Large historical datasets are increasingly being used to reveal sociological patterns of human behaviour throughout history (Mace 2000), particularly in the domains of social and economic history. Whether these trends are about migration patterns across continents (Hatton & Williamson 2005), or the relation between sanctioning and the survival of common-pool resources (CPRs) (De Moor et al. 2021), they all share one common feature: these patterns are the emerging results of the interplay between institutions and other macro-level entities, on the one hand and micro-level individual decisions and behaviour, on the other (Coleman 1990).

Given the increasing use of large datasets among historians, the description of historiography as “a selection of details from the past, placed in a particular order, to provide a meaningful interpretation of the past” (Noll 2012) has become too limited. This is because it does not go beyond the primarily descriptive approach of historiography. But even with currently used analytical approaches, often supported by solid statistical methods, insights into recurrent patterns that can be derived from historical data are often general, abstract and usually only pertain to the macro-level of analysis. In addition, historical data are difficult to use to produce causal explanations about ‘how’ and ‘why’ these patterns occurred in the past due to lack of detailed information regarding individual behaviour (Kwok 2017). Of course, the data themselves limit any possibilities of retrieving the individual motivations underlying long-term patterns. There simply is too little information available about these motivations, as we can only in very exceptional cases rely on, for example, biographies or interviews that shed light on individual behaviour. Systematic registration of individual biographical events (e.g., births, deaths and marriages,) does not start until the 19th century, and even then only in some countries. In terms of methodology, however, there may be more so far unexplored opportunities that could allow us to study causal relationships in more depth, and as such, contribute to our understanding of past evolutions.

Given these limitations, simulation models, and especially agent-based models (ABMs) can be designed to replicate observed patterns and hence, represent an instrument to develop theories and virtually test historical hypotheses (Edmonds 2017; Romanowska et al. 2019). More specifically, ABMs allow the identification of specific patterns of individual behaviour at a micro level that may have resulted in recorded historical patterns at the macro level. This in turn, allows us to infer whether the hypothesized causalities are actually possible and, in the best of case, likely to be true. In other words, by comparing emerging patterns from historical datasets to emerging patterns from simulation models, one can explore the plausibility of the underlying mechanisms that have led to those patterns.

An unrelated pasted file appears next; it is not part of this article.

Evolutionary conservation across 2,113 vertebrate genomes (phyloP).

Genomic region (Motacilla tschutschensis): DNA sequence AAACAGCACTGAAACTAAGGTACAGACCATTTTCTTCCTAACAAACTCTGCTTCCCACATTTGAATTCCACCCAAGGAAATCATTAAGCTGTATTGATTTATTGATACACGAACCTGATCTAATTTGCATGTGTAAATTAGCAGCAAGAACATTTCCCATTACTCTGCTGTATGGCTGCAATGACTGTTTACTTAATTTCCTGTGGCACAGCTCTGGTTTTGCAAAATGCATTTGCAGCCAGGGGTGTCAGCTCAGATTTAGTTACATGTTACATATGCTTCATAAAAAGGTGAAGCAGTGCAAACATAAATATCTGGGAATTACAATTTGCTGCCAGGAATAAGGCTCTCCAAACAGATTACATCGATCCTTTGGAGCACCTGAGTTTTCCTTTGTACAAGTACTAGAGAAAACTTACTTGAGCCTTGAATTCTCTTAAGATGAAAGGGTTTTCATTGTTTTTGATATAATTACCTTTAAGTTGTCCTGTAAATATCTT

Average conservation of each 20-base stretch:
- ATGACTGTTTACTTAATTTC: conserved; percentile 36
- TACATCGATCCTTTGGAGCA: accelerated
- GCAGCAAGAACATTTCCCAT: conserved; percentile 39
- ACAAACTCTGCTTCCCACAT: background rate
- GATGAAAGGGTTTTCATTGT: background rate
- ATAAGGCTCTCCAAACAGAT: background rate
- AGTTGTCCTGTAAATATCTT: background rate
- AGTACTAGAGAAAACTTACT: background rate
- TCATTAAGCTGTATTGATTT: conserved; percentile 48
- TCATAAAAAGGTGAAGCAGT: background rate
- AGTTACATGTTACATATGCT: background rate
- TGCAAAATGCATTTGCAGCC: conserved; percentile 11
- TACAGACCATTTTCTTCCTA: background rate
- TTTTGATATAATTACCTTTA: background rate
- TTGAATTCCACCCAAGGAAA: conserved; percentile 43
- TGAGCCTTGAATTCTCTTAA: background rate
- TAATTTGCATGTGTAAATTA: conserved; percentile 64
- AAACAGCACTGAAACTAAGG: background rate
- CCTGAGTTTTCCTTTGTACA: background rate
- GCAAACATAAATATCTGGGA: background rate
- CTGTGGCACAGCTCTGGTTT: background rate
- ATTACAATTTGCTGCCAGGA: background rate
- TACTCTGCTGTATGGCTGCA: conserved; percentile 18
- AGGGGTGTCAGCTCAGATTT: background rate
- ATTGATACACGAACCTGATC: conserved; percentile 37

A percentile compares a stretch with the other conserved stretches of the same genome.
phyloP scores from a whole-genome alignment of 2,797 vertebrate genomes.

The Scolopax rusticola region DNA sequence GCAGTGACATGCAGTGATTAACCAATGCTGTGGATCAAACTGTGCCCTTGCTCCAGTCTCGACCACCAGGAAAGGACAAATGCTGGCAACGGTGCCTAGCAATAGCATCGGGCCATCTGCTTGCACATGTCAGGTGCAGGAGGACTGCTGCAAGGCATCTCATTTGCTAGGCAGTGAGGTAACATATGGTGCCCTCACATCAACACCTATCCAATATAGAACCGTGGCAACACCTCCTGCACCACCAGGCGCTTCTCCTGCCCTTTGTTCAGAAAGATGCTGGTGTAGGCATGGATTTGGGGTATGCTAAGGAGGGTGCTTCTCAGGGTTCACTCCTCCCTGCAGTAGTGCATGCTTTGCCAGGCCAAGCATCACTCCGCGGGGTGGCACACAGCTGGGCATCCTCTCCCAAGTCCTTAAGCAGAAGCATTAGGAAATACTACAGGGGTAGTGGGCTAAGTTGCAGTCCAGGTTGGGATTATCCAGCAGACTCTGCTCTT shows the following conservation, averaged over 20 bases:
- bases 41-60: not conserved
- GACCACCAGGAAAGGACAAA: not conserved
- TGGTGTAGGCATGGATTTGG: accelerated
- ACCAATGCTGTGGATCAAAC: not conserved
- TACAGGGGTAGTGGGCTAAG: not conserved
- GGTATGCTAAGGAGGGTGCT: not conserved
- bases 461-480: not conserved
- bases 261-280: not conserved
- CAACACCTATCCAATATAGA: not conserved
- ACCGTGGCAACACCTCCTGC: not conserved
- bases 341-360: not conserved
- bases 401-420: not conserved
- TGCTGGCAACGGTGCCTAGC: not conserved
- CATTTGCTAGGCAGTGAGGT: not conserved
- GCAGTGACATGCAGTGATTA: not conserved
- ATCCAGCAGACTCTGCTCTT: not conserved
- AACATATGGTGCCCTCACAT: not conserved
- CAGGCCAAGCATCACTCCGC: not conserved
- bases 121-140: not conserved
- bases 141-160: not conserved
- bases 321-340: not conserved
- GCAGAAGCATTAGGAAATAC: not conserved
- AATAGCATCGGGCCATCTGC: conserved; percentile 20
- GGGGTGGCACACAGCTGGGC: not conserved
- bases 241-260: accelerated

The goal of this paper is to show how historical hypotheses can be tested with agent-based models. The dataset that we use is a unique historical dataset on CPRs in several Western and Southern European countries from the Middle Ages until the 19th century (De Moor et al. 2016). The dataset includes detailed descriptions of the systems of rules and enforcement mechanisms—i.e., institutions for collective action (Ostrom 1990a)—that commoners established or modified during the life-cycle of each CPR in order to manage appropriation of resources and to prevent their overuse. On the basis of these data, historians have already suggested hypotheses that can be built upon. For example, De Moor et al. (2016) hypothesized that the reason for the longevity of Dutch CPRs is that they paid more attention to collaboration between commoners rather than sanctioning. Such conclusions can never be tested in reality, as the patterns are the results of hundreds if not thousands of years of human behaviour and any interaction is influenced by numerous parameters (Vahdati et al. 2019).

Here, we extend an existing, empirically validated, agent-based model of CPR management to test hypotheses that were previously generated through the analysis of the above-mentioned dataset. The ABM simulates the emergence of institutions for the management and use of CPRs, where agents collectively exploit a resource using both individual strategies and endogenously generated institutional rules (Ghorbani et al. 2017).

More specifically, we check under which conditions the model can replicate various patterns observed in the dataset of historical CPRs, and whether it can contribute to a better understanding of the causal mechanisms at play in creating specific historical trends. We focus on historical data for CPRs in the UK and the Netherlands for which previous work has already proposed hypotheses that can be tested with our model (De Moor et al. 2016). By configuring the model to represent a particular country, we can compare the generated patterns and trends with the historical ones and hence check whether the hypothesized mechanisms are sufficient to generate the observed pattern.

This article is organized as follows: Section 2 describes the literature on using historical data in ABM. Section 3 describes our historical dataset. Section 4 presents the agent-based model and the specifications. Section 5 presents parameter setups. Section 6 shows how the model can replicate some patterns and provide explanations. Section 7 provides methodological steps for testing historical hypotheses and Section 8 concludes the article.

Related Research